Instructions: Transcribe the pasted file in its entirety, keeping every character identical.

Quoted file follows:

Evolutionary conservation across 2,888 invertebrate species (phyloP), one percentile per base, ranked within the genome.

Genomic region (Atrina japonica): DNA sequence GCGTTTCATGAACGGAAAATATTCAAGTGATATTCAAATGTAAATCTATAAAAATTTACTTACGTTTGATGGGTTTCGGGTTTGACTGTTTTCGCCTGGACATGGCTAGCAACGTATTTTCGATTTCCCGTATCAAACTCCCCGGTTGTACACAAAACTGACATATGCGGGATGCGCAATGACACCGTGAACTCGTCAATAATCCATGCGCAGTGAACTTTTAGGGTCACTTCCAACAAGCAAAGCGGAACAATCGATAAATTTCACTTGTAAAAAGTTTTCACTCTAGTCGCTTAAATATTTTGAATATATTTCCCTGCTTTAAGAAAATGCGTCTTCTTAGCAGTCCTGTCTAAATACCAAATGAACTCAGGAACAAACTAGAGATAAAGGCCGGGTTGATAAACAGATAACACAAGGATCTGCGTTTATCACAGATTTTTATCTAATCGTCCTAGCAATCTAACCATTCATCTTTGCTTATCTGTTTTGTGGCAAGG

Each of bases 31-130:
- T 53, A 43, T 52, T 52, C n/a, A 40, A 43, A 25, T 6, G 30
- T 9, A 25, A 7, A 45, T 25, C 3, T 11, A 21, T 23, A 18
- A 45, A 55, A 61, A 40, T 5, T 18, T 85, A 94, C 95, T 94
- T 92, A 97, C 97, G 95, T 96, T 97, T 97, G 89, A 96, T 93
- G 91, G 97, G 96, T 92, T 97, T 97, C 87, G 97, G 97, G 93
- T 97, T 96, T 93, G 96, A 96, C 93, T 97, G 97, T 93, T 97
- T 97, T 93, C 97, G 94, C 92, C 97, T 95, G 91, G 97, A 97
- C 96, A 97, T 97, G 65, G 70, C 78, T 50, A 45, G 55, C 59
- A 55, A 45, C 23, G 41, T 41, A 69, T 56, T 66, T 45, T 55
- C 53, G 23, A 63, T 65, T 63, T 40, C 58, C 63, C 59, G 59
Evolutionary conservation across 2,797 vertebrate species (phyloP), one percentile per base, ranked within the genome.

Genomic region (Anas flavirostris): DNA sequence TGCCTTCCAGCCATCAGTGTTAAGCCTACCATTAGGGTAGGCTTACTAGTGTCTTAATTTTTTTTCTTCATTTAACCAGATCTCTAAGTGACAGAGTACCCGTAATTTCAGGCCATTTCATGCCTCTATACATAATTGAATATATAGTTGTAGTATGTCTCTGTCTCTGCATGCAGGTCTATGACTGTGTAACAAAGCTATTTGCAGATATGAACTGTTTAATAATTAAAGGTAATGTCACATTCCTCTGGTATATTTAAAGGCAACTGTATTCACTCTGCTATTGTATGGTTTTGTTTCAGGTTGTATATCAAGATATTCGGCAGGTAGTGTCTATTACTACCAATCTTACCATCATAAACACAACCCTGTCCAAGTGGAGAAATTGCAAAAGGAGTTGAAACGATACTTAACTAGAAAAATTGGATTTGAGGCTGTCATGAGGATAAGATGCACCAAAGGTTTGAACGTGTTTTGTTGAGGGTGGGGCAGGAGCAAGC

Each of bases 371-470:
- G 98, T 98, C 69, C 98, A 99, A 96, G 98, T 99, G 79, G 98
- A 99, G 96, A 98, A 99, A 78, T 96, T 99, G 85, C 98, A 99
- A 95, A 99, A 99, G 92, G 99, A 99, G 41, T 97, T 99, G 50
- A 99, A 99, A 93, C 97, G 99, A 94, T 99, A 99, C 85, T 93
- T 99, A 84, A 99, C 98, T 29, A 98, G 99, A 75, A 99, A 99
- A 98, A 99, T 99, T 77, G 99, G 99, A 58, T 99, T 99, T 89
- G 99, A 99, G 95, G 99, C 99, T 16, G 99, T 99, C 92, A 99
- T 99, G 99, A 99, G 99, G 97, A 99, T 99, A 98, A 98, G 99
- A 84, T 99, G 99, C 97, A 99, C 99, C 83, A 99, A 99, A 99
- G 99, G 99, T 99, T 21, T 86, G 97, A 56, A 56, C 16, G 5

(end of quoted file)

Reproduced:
Evolutionary conservation across 2,888 invertebrate species (phyloP), one percentile per base, ranked within the genome.

Genomic region (Atrina japonica): DNA sequence GCGTTTCATGAACGGAAAATATTCAAGTGATATTCAAATGTAAATCTATAAAAATTTACTTACGTTTGATGGGTTTCGGGTTTGACTGTTTTCGCCTGGACATGGCTAGCAACGTATTTTCGATTTCCCGTATCAAACTCCCCGGTTGTACACAAAACTGACATATGCGGGATGCGCAATGACACCGTGAACTCGTCAATAATCCATGCGCAGTGAACTTTTAGGGTCACTTCCAACAAGCAAAGCGGAACAATCGATAAATTTCACTTGTAAAAAGTTTTCACTCTAGTCGCTTAAATATTTTGAATATATTTCCCTGCTTTAAGAAAATGCGTCTTCTTAGCAGTCCTGTCTAAATACCAAATGAACTCAGGAACAAACTAGAGATAAAGGCCGGGTTGATAAACAGATAACACAAGGATCTGCGTTTATCACAGATTTTTATCTAATCGTCCTAGCAATCTAACCATTCATCTTTGCTTATCTGTTTTGTGGCAAGG

Each of bases 31-130:
- T 53, A 43, T 52, T 52, C n/a, A 40, A 43, A 25, T 6, G 30
- T 9, A 25, A 7, A 45, T 25, C 3, T 11, A 21, T 23, A 18
- A 45, A 55, A 61, A 40, T 5, T 18, T 85, A 94, C 95, T 94
- T 92, A 97, C 97, G 95, T 96, T 97, T 97, G 89, A 96, T 93
- G 91, G 97, G 96, T 92, T 97, T 97, C 87, G 97, G 97, G 93
- T 97, T 96, T 93, G 96, A 96, C 93, T 97, G 97, T 93, T 97
- T 97, T 93, C 97, G 94, C 92, C 97, T 95, G 91, G 97, A 97
- C 96, A 97, T 97, G 65, G 70, C 78, T 50, A 45, G 55, C 59
- A 55, A 45, C 23, G 41, T 41, A 69, T 56, T 66, T 45, T 55
- C 53, G 23, A 63, T 65, T 63, T 40, C 58, C 63, C 59, G 59
Evolutionary conservation across 2,797 vertebrate species (phyloP), one percentile per base, ranked within the genome.

Genomic region (Anas flavirostris): DNA sequence TGCCTTCCAGCCATCAGTGTTAAGCCTACCATTAGGGTAGGCTTACTAGTGTCTTAATTTTTTTTCTTCATTTAACCAGATCTCTAAGTGACAGAGTACCCGTAATTTCAGGCCATTTCATGCCTCTATACATAATTGAATATATAGTTGTAGTATGTCTCTGTCTCTGCATGCAGGTCTATGACTGTGTAACAAAGCTATTTGCAGATATGAACTGTTTAATAATTAAAGGTAATGTCACATTCCTCTGGTATATTTAAAGGCAACTGTATTCACTCTGCTATTGTATGGTTTTGTTTCAGGTTGTATATCAAGATATTCGGCAGGTAGTGTCTATTACTACCAATCTTACCATCATAAACACAACCCTGTCCAAGTGGAGAAATTGCAAAAGGAGTTGAAACGATACTTAACTAGAAAAATTGGATTTGAGGCTGTCATGAGGATAAGATGCACCAAAGGTTTGAACGTGTTTTGTTGAGGGTGGGGCAGGAGCAAGC

Each of bases 371-470:
- G 98, T 98, C 69, C 98, A 99, A 96, G 98, T 99, G 79, G 98
- A 99, G 96, A 98, A 99, A 78, T 96, T 99, G 85, C 98, A 99
- A 95, A 99, A 99, G 92, G 99, A 99, G 41, T 97, T 99, G 50
- A 99, A 99, A 93, C 97, G 99, A 94, T 99, A 99, C 85, T 93
- T 99, A 84, A 99, C 98, T 29, A 98, G 99, A 75, A 99, A 99
- A 98, A 99, T 99, T 77, G 99, G 99, A 58, T 99, T 99, T 89
- G 99, A 99, G 95, G 99, C 99, T 16, G 99, T 99, C 92, A 99
- T 99, G 99, A 99, G 99, G 97, A 99, T 99, A 98, A 98, G 99
- A 84, T 99, G 99, C 97, A 99, C 99, C 83, A 99, A 99, A 99
- G 99, G 99, T 99, T 21, T 86, G 97, A 56, A 56, C 16, G 5